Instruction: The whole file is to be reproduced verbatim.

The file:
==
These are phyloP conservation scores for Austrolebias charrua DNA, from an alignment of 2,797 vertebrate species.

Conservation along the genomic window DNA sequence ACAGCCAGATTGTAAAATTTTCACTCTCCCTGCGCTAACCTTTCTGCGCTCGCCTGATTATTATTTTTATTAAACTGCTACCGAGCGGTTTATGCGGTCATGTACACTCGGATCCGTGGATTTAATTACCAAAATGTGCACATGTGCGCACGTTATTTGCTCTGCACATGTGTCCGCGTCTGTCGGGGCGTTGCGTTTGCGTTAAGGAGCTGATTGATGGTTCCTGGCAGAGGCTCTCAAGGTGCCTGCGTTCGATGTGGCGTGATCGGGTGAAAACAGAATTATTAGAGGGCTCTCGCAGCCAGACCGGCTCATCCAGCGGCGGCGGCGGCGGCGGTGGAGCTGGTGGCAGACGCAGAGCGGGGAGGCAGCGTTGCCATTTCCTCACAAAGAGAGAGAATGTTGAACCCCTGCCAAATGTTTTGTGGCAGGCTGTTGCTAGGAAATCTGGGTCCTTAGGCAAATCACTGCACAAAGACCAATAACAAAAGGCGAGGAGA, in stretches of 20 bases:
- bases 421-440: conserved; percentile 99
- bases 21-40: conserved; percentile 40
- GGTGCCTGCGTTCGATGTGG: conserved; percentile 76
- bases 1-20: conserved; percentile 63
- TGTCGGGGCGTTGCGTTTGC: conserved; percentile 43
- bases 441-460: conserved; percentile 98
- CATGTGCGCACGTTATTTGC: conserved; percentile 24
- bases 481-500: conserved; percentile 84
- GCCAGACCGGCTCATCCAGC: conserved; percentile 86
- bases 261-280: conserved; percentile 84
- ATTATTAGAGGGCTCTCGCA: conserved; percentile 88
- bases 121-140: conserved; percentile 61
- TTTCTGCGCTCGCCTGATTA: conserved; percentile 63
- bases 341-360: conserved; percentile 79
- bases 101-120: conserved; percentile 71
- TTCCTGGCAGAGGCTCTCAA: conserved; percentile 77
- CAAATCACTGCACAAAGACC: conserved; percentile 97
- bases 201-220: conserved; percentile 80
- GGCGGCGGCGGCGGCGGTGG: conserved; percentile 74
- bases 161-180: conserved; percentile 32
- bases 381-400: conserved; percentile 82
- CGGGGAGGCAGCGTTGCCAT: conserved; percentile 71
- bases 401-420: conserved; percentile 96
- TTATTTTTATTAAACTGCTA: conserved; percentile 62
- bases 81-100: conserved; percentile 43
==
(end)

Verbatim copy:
These are phyloP conservation scores for Austrolebias charrua DNA, from an alignment of 2,797 vertebrate species.

Conservation along the genomic window DNA sequence ACAGCCAGATTGTAAAATTTTCACTCTCCCTGCGCTAACCTTTCTGCGCTCGCCTGATTATTATTTTTATTAAACTGCTACCGAGCGGTTTATGCGGTCATGTACACTCGGATCCGTGGATTTAATTACCAAAATGTGCACATGTGCGCACGTTATTTGCTCTGCACATGTGTCCGCGTCTGTCGGGGCGTTGCGTTTGCGTTAAGGAGCTGATTGATGGTTCCTGGCAGAGGCTCTCAAGGTGCCTGCGTTCGATGTGGCGTGATCGGGTGAAAACAGAATTATTAGAGGGCTCTCGCAGCCAGACCGGCTCATCCAGCGGCGGCGGCGGCGGCGGTGGAGCTGGTGGCAGACGCAGAGCGGGGAGGCAGCGTTGCCATTTCCTCACAAAGAGAGAGAATGTTGAACCCCTGCCAAATGTTTTGTGGCAGGCTGTTGCTAGGAAATCTGGGTCCTTAGGCAAATCACTGCACAAAGACCAATAACAAAAGGCGAGGAGA, in stretches of 20 bases:
- bases 421-440: conserved; percentile 99
- bases 21-40: conserved; percentile 40
- GGTGCCTGCGTTCGATGTGG: conserved; percentile 76
- bases 1-20: conserved; percentile 63
- TGTCGGGGCGTTGCGTTTGC: conserved; percentile 43
- bases 441-460: conserved; percentile 98
- CATGTGCGCACGTTATTTGC: conserved; percentile 24
- bases 481-500: conserved; percentile 84
- GCCAGACCGGCTCATCCAGC: conserved; percentile 86
- bases 261-280: conserved; percentile 84
- ATTATTAGAGGGCTCTCGCA: conserved; percentile 88
- bases 121-140: conserved; percentile 61
- TTTCTGCGCTCGCCTGATTA: conserved; percentile 63
- bases 341-360: conserved; percentile 79
- bases 101-120: conserved; percentile 71
- TTCCTGGCAGAGGCTCTCAA: conserved; percentile 77
- CAAATCACTGCACAAAGACC: conserved; percentile 97
- bases 201-220: conserved; percentile 80
- GGCGGCGGCGGCGGCGGTGG: conserved; percentile 74
- bases 161-180: conserved; percentile 32
- bases 381-400: conserved; percentile 82
- CGGGGAGGCAGCGTTGCCAT: conserved; percentile 71
- bases 401-420: conserved; percentile 96
- TTATTTTTATTAAACTGCTA: conserved; percentile 62
- bases 81-100: conserved; percentile 43